It seems cruel somehow: Dean Wormer’s wife in Animal House and Bob Dylan’s backup singer. Reflected glory in the headlines announcing their deaths.
Never that. Their real achievements will last as long as anybody cares what happened to us.
Massachusetts born-and raised, Bloom’s first-movie performance in Medium Cool, as a semi-literate Appalachian woman trying to make a life for herself and her ten-year-old son in Chicago while the 1968 Democratic Convention riots burn the city around her, is among the most heartbreaking and bottomless in American cinema. It burned so deep there was really no place for her to go. She worked with Clint Eastwood, Martin Scorcese and other heavy hitters over the ensuing decades. And yes, she was in Animal House. When all of that has burned away, the thing she’s barely being remembered for tonight will be left standing. By then, the losers will be winners, and things we have to keep under the rug now will be what interests anyone who comes looking for us the most.
Texas born, L.A. raised, Clydie King’s moment came in 1974. Though she sang on literally dozens of classic records (“City of New Orleans,” Exile on Main Street, like that) and recorded duets with Ray Charles and Bob Dylan (there’s her headline–reflected glory), she had the most impact on Linda Ronstadt’s breakout hit “You’re No Good,” and Lynyrd Skynyrd’s career-defining anthem “Sweet Home Alabama.”
They weren’t necessarily records that screamed for gospel-raised black women like King and her partners (Sherlie Matthews on “You’re No Good,” Merry Clayton on “Sweet Home Alabama”). Plenty of people walking around right now, fans and haters alike, find it hard to believe Ronnie Van Zant hired black women to sing “Boo, boo, boo!” in George Wallace’s face right before he went on tour in front of a Confederate flag. But it hardly mattered. It was a moment for complicated interracial visions in both sight…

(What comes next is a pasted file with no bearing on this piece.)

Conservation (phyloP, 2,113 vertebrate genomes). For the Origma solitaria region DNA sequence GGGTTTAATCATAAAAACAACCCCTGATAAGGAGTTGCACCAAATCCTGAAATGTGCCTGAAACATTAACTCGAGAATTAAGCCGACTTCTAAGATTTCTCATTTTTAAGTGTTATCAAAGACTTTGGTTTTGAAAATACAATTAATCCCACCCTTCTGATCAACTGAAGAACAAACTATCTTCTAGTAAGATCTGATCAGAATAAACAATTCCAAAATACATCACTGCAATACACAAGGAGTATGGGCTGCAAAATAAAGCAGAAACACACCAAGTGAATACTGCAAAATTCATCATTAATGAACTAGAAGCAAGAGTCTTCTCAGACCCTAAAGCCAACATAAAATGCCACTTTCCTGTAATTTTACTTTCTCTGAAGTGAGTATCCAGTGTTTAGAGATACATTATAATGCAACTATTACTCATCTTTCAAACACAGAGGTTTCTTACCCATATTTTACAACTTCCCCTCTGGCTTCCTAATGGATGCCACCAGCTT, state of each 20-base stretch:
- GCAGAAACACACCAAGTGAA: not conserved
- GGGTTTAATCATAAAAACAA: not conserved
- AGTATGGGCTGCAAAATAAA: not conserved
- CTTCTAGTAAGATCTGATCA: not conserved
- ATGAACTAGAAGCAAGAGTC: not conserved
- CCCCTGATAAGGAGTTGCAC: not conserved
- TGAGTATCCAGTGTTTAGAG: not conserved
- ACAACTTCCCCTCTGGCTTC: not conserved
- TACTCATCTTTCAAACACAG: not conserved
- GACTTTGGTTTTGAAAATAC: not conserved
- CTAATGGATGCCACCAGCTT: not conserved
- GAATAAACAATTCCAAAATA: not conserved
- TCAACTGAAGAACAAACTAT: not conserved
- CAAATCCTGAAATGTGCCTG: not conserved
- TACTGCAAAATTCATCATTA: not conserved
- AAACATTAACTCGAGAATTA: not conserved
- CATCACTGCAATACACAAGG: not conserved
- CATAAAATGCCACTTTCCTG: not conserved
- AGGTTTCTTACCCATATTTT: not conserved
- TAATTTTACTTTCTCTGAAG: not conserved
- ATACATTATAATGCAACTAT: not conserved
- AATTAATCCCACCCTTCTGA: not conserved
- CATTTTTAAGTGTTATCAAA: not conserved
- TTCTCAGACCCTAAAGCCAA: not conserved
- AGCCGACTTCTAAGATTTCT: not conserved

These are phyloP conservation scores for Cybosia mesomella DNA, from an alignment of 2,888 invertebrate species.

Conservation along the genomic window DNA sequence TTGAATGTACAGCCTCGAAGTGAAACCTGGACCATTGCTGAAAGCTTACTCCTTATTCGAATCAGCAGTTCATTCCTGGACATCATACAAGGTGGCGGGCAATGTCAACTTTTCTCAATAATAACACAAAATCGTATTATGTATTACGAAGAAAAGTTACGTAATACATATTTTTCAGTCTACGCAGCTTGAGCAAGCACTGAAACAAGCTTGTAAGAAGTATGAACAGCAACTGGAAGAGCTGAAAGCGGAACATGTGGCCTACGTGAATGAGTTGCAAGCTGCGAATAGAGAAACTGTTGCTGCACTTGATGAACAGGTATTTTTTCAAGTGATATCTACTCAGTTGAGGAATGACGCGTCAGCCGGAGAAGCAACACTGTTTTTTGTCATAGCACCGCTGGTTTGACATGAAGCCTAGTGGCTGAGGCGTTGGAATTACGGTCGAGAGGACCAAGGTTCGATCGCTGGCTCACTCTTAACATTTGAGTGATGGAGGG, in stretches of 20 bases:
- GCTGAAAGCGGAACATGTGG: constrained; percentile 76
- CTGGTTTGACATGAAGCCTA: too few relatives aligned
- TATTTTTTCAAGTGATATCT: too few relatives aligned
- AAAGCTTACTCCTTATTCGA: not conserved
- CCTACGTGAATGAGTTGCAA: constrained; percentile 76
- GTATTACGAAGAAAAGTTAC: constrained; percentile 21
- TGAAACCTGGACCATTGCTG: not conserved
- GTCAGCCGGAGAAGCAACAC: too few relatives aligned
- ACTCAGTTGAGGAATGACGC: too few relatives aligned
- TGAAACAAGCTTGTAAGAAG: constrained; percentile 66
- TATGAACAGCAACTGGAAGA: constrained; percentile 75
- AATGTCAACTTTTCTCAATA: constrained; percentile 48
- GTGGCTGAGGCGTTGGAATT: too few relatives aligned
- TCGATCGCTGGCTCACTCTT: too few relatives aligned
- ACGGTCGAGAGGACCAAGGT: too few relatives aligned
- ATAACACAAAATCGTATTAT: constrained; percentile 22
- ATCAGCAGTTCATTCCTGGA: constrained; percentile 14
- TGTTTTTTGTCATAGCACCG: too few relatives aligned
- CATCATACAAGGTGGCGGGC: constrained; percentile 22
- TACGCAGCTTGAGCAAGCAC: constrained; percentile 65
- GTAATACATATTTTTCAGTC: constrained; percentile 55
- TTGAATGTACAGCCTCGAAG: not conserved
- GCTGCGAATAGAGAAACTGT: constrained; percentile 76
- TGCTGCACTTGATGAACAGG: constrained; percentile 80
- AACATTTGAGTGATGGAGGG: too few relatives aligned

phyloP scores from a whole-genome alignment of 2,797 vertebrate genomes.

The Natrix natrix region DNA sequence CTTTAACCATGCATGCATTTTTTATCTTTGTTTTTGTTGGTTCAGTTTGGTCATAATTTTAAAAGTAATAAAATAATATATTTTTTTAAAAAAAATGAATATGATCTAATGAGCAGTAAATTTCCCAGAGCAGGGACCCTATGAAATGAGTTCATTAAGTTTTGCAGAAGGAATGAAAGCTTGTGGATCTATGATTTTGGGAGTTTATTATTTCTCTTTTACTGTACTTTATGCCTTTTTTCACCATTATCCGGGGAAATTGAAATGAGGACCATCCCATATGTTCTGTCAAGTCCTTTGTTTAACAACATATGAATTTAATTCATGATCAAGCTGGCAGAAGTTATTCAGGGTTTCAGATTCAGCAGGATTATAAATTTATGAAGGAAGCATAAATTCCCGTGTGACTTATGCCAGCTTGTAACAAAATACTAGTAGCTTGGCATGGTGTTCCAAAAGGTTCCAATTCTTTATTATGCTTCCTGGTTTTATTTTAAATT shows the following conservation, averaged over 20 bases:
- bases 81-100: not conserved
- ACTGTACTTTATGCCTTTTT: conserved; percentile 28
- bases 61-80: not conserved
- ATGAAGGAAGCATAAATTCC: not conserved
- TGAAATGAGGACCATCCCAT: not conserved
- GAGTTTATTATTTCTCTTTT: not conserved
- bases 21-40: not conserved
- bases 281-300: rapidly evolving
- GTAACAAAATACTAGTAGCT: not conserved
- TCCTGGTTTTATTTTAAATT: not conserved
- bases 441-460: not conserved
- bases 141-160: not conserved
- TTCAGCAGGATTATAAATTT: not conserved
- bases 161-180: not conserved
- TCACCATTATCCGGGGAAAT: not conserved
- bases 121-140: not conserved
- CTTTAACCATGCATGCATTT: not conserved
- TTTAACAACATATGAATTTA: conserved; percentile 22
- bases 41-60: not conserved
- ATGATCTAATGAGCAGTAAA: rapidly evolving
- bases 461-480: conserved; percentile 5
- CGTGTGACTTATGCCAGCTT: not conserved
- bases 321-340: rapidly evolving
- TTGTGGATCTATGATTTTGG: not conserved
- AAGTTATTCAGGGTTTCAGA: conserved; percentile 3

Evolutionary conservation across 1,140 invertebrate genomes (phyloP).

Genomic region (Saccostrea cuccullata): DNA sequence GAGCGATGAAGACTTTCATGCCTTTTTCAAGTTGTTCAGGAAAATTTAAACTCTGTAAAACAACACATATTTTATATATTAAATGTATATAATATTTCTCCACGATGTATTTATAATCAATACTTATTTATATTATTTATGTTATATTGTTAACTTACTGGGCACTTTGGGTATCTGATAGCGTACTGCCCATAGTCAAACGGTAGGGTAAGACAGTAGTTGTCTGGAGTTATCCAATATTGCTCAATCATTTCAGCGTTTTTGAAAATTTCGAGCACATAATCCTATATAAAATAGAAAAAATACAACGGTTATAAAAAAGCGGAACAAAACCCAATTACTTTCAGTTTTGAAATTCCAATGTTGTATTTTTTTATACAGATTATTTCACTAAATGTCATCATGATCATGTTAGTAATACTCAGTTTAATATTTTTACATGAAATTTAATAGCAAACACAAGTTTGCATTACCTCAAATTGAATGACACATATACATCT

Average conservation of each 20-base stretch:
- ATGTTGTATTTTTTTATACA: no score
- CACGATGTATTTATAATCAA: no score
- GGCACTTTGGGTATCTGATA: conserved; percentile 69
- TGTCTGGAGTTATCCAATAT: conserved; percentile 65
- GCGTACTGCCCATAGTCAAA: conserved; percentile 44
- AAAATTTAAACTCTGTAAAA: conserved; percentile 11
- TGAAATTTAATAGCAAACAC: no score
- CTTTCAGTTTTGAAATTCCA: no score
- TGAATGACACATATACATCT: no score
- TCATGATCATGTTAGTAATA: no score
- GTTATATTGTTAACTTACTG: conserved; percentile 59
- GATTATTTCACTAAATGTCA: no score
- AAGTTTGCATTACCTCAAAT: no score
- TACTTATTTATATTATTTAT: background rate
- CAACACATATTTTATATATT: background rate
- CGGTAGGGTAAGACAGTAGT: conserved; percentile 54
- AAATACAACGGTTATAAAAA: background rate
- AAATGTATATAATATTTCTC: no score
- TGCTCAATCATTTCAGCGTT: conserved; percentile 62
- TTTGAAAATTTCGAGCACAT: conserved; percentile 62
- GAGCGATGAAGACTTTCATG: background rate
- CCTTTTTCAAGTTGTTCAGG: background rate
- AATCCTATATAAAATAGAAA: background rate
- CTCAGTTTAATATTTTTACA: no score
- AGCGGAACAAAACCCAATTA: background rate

Half-visible or invisible, heard but not seen or seen but not named, Clydie King, shouting from the shadows, was as much a key ingredient of the last time we will be together as any of the great singers she backed and bonded with on stage or record.
Per that “election” thing (going past Isaiah, who reminded us to “Put not your faith in princes”):
Point 1: Yes, there were many encomiums to how “historical’ it all was. I didn’t hear anyone say that no one else, living or dead, could have done what Donald Trump just did. This will become clearer next time around when Mark Cuban throws his hat in the Democratic ring and gets the usual four percent that Billionaire X gets when he tries to take over a mainstream political party.
Point 2: Trump’s campaign strategy was twofold and it never changed or wavered from day one. He bet that he could, by force of personality and riffing a catchy White Boy Blues on a few constant sorrows, hold the generic Republican coalition together and also pull in enough voters who came out to vote only for him to put him over the top. I suspect he didn’t do quite as well on either front as he hoped…but he still smashed the expectations of conventional wisdom. (Caveat: I encountered some of this reasoning in the fringes of the blog-world–i.e., what some people have started calling “the alt-right,”–but it was never put quite succinctly. Everybody I read either over-analyzed it or just yelled Trumpslide! at the top of their rhetorical lungs. In mainstream outlets it was never put coherently at all, being reduced to mutterings about Trump’s “hidden” voters, who no one allowed on television believed in until last night.
Point 3: Blacks and Latinos shifted a few percentage points in Trump’s favor vs. Romney four years ago. That shift is why he’s president-elect this morning. I wonder how long before Good Liberals start blaming them for averting paradise, the way Ralph Nader did in 2000?
Point 4: On the most pressing issues–immigration and the economy–Trump ran as a New Deal Democrat and Clinton as a Reagan Republican. (Woody Guthrie wrote “Deportees” about FDR’s Bracero program, not Reagan’s blanket amnesty, and it wasn’t Ms. Clinton who ran on bringing Glass-Steagall back and overturning NAFTA.)
Point 5: Trump understood that harping on “social” issues was meaningless. Yes, he had to mention them (usually when he was asked about them point blank) and yes, he got in hot water a time or two for not having developed a coherent position about abortion or gay rights or transgender bathrooms, etc. But social issues are adjudicated by Culture. Presidents play little role. That’s why the man who supposedly can’t let go of anything, kept letting go of his social-issue “mistakes” and turning them into here-and-gone twenty-four hour news cycles. Or, make that “news” cycles.